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About this Poem 

“I imagine everyone knows how it feels when a certain illusion by which he or she has lived is suddenly lifted, and the consequent combination of ecstasy and terror.  ‘Hermitage’ was an attempt to get across a moment like that in my own life.  As for those blackbirds, I can’t argue with Whitman—the thrush’s song is as gorgeous as it gets—but I’ve always been stopped in my tracks by the singing of the red-winged blackbird, that song with its hard edges and sweeping geometries, which seems to say something about the logic and the chaos of it all.”
Joseph Fasano

Hermitage

It’s true there were times when it was too much
and I slipped off in the first light or its last hour
and drove up through the crooked way of the valley

and swam out to those ruins on an island.
Blackbirds were the only music in the spruces,
and the stars, as they faded out, offered themselves to me

like glasses of water ringing by the empty linens of the dead.
When Delilah watched the dark hair of her lover
tumble, she did not shatter. When Abraham

relented, he did not relent.
Still, I would tell you of the humbling and the waking.
I would tell you of the wild hours of surrender,

when the river stripped the cove’s stones
from the margin and the blackbirds built
their strict songs in the high

pines, when the great nests swayed the lattice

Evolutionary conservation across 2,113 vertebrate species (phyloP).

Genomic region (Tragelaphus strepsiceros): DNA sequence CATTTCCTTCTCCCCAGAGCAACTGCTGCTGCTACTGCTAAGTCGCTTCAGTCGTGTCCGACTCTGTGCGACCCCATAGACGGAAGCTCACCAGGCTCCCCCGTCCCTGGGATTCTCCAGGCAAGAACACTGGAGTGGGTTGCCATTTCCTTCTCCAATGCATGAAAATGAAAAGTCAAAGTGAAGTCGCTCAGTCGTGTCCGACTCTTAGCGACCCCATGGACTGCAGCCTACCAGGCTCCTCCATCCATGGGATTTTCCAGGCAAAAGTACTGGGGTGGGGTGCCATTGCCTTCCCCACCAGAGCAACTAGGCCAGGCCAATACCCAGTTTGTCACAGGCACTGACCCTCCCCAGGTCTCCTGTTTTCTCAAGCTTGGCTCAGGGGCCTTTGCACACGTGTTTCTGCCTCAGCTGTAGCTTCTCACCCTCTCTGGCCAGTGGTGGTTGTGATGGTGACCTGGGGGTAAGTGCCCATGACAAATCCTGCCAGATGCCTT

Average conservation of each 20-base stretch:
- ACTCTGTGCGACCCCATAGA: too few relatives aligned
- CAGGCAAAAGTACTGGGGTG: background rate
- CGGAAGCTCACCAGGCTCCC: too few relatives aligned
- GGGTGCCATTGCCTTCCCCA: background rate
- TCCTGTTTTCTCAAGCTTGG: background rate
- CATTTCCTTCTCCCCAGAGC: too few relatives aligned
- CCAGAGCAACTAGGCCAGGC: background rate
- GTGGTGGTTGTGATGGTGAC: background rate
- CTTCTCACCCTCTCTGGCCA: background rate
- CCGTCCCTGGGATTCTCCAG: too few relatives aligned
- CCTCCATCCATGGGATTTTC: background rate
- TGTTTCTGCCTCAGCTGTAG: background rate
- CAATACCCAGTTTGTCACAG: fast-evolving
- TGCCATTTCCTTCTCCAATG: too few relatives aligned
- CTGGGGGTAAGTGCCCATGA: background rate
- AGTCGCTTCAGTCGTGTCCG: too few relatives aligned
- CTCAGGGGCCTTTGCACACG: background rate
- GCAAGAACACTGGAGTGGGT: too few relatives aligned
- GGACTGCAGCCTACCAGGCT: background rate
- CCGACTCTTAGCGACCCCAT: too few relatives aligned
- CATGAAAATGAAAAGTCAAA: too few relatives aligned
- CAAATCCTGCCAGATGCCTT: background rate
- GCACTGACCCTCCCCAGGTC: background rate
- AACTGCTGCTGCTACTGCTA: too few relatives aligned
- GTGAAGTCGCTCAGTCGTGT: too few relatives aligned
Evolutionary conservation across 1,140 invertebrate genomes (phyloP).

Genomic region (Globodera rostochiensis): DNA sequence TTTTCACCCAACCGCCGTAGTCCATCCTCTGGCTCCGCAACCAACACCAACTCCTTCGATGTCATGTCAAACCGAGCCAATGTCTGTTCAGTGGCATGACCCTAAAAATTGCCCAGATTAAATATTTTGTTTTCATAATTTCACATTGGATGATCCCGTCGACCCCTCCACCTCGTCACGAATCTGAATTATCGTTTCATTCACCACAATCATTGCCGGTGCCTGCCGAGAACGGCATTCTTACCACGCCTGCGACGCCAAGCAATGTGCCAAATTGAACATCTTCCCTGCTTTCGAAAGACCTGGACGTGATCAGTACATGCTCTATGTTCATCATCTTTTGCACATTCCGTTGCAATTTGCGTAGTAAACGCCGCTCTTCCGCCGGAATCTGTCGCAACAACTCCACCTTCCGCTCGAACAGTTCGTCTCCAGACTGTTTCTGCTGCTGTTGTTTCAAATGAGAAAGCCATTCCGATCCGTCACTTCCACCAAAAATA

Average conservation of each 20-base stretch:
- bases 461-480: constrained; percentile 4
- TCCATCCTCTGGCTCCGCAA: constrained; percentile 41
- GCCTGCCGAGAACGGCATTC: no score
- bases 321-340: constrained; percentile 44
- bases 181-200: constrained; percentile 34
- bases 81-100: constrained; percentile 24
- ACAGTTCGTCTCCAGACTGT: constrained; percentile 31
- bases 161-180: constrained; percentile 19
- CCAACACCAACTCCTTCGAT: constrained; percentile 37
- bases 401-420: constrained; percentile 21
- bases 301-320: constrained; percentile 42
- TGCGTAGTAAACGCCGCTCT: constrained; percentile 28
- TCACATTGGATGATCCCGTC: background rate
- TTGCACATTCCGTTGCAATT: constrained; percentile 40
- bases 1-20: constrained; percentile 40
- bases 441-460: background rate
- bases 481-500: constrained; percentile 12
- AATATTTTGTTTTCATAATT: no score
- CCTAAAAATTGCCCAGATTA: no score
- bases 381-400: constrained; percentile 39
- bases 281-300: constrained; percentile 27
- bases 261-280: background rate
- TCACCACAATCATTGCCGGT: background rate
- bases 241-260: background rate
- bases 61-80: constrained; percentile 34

of the branches, the moon’s brute music
touching them with fire.

And you, there, stranger in the sway
of it, what would you have done
there, in the ruins, when they rose

from you, when the burning wings
ascended, when the old ghosts
shook the music from your branches and the great lie

of your one sweet life was lifted?

Copyright © 2015 by Joseph Fasano. Originally published in Poem-a-Day on July 29, 2015, by the Academy of American Poets.

Copyright © 2015 by Joseph Fasano. Originally published in Poem-a-Day on July 29, 2015, by the Academy of American Poets.

Joseph Fasano

Joseph Fasano

Joseph Fasano is the author of three collections of poems, Vincent (Cider Press Review 2015), Inheritance (Cider Press Review, 2014), and Fugue for Other Hands (Cider Press Review, 2013), winner of the Cider Press Review Book Award.

by this poet

poem

Before I watched you die, I watched the dying
falter, their hearts curled and purring in them

like kitfoxes asleep
beside their shadows, their eyes pawed out by the trouble

of their hunger. I was
humbling, Lord, like the taxidermist’s

apprentice. I said
yes, and amen, like the

2
poem

You sit at a window and listen to your father
crossing the dark grasses of the fields

toward you, a moon soaking through his shoes as he shuffles the wind
aside, the night in his hands like an empty bridle.

How long have we been this way, you ask him.
It must be ages

poem

If tonight the moon should arrive like a lost guide
crossing the fields with a bitter lantern in her hand,

her irides blind, her dresses wild, lie down and listen to her
find you; lie down and listen to the body become

the promise of no other, the sleeper in the garden
in its own arms,